requires contractors on all federal
construction projects to pay their workers the prevailing wage
in the same locality. The law is intended to ensure that the
government's buying power does not drive down construction
The Wage and Hour Division (WHD) of the Department of Labor
(DOL) calculates the prevailing construction wage rates in each
county in the United States, and federal contractors must pay these
rates. However, the WHD uses a survey methodology that is
fundamentally flawed, which means that Davis- Bacon rates often
bear no relation to market wages.
The current Davis-Bacon methodology uses an unscientific,
self-selected sample that has high error rates, and it takes years
to process and publish the results. These flaws cause the WHD to
report Davis- Bacon wages that are just one-third of market wages
in some counties and more than 75 percent above the prevailing
market wage in other counties. Congress has spent tens of millions
of dollars to fix the WHD's Davis-Bacon surveys, but the DOL
Inspector General (IG) has found even higher error rates after the
surveys were "fixed."
The government already has an agency that specializes in
calculating wage rates around the country. The Bureau of Labor
Statistics (BLS) in the Labor Department currently publishes two
accurate and timely scientific surveys that report wage rates
nationwide. Both of these surveys produce more reliable
estimates than the flawed WHD surveys.
To improve the accuracy of prevailing wage estimates,
Congress should therefore:
- Direct the WHD to stop duplicating BLS surveys and
stop using a fundamentally flawed methodology;
- Transfer the resources currently spent on WHD surveys to
the BLS to enable the BLS to expand the scope of the National
Compensation Survey; and
- Require the WHD to base Davis-Bacon wages on accurate
and scientifically valid surveys conducted by the Bureau of
These reforms would prevent flawed prevailing wage estimates
from continuing to harm both workers and taxpayers.
The Purpose of the Davis-Bacon Act
The Davis-Bacon Act requires federal construction
contractors to pay at least the prevailing wage rates for
non-federal construction projects located in the same areas as
their federal construction projects. Supporters consider it an
important measure to prevent the government's buying power
from distorting construction labor markets. In areas where the
government is the largest buyer of construction services, it
could use its negotiating power to lower construction wages.
To calculate the wages that contractors must pay, the Wage and
Hour Division surveys construction wages and publishes prevailing
wage determinations for each county in the United States.
Federal contractors must then pay their employees at least the
prevailing wage for each class of worker.
In spite of its purpose, the Davis-Bacon Act does not prevent
the government from distorting labor markets in the construction
industry, because the WHD's survey methodology reports inaccurate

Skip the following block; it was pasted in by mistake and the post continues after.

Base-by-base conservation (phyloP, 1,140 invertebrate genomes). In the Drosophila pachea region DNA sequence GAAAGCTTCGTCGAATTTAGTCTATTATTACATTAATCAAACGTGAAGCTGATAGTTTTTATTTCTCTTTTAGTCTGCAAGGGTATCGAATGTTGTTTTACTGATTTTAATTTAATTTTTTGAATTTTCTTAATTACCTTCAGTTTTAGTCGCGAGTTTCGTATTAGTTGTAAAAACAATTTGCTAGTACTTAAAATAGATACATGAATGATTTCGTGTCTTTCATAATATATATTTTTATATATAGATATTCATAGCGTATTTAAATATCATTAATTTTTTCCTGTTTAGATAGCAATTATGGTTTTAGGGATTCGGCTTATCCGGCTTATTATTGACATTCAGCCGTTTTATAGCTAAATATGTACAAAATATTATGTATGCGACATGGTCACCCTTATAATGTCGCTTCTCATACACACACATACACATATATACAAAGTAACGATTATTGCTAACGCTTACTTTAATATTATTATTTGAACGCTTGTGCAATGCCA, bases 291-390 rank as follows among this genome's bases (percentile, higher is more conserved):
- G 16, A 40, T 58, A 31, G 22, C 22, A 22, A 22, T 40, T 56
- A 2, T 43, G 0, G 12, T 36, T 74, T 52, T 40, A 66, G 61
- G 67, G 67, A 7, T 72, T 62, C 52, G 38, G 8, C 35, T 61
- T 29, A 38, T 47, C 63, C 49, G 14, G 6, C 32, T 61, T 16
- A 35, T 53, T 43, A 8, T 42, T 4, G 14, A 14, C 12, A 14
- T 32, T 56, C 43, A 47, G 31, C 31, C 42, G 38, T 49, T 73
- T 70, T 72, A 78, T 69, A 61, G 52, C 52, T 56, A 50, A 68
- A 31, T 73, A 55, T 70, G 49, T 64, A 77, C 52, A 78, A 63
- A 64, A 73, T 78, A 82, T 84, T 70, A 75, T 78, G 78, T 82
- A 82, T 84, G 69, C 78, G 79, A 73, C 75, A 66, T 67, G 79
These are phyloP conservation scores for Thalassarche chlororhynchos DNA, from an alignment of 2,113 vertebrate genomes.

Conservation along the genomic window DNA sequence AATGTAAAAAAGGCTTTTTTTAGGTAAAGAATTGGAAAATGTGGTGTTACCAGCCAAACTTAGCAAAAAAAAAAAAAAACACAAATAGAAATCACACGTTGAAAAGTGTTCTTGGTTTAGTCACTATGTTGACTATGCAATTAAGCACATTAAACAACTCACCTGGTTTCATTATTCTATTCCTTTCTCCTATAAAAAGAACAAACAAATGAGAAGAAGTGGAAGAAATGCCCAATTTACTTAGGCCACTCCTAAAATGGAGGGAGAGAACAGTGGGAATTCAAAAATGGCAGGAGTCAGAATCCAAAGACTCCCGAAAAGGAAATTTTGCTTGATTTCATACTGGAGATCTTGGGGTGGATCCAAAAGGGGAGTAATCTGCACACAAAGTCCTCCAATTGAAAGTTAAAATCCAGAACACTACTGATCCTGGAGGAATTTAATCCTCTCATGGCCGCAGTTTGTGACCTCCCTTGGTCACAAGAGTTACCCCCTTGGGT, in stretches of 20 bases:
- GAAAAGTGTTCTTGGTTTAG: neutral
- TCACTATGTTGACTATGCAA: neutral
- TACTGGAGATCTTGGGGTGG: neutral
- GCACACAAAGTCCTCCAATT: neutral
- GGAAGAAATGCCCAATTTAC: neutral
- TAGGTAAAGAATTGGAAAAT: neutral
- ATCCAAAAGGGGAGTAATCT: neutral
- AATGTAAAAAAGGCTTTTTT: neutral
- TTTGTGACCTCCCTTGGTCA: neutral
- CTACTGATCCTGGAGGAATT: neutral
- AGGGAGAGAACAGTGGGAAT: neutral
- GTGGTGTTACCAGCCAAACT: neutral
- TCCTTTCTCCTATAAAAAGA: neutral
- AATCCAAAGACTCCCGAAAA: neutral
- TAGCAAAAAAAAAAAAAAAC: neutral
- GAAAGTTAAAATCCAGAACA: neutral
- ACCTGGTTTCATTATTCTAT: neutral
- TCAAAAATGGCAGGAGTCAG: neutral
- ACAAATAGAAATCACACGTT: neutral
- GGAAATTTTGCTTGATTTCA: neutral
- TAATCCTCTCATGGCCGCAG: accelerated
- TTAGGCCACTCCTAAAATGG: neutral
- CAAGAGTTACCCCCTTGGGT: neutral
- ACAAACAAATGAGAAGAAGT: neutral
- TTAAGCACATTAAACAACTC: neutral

wage rates. Table 1 shows the WHD's prevailing wage determinations
for several classes of workers in a number of cities across America
and the corresponding market wages as determined by the BLS.
In many cities, Davis-Bacon wages bear no resemblance to
In some cities, WHD wage determinations are more than 75 percent
above market wages. In other cities, they are just one-third of
market wages. In some states, Davis-Bacon rates are actually below
the minimum wage. WHD wage determinations simply do not reflect
prevailing market wages, and this failure has serious implications
for construction workers and taxpayers.
Harm to Workers and Taxpayers
The Davis-Bacon Act drives down the wages that many construction
workers earn. For example,plumbers in Ft. Myers, Florida,earn
$16.98 per hour, but Davis-Bacon wages are only $10.96--35 percent
below the market wage.
Davis-Bacon wages are minimum wages, so this does not mean that
the Davis-Bacon Act imposed a 35 percent pay cut on every plumber
working for federal contractors in Ft. Myers. However, by
setting an artificially low rate (e.g., $10.96 in Ft. Myers),
the government encourages contractors to pay plumbers lower wages,
and the contractors use the lower wage when submitting bids on
federal construction projects. In counties where the federal
government is a large buyer of construction services, its
purchasing power can push down wages.
These effects depress construction wages in any county where the
WHD issues prevailing wage determinations that are below market
rates. In many cities, the Davis-Bacon Act has the very effect that
it was intended to prevent.
In other cities, the Davis-Bacon Act has the opposite
effect, requiring contractors--and thus taxpayers--to pay
grossly inflated wages. In Trenton, New Jersey, the Davis-Bacon Act
requires taxpayers to pay carpenters $35.72 per hour--52 percent
above market wages. In these cities, the Davis-Bacon Act
needlessly inflates taxpayers' costs.
Concerns about the federal government's buying power driving
down wages or about ensuring quality work do not justify
requiring taxpayers to overpay for construction work. In
cities where Davis- Bacon rates substantially exceed market wages,
the law raises costs and increases the burden on taxpayers
without providing any public benefit. The repeated inaccuracies in
WHD prevailing wage determinations ensure that the Davis-Bacon Act
harms the public good rather than serving its intended purpose of
preventing the government from distorting construction workers'
Davis-Bacon wages differ from actual construction wages
because fundamental flaws mar the process used to determine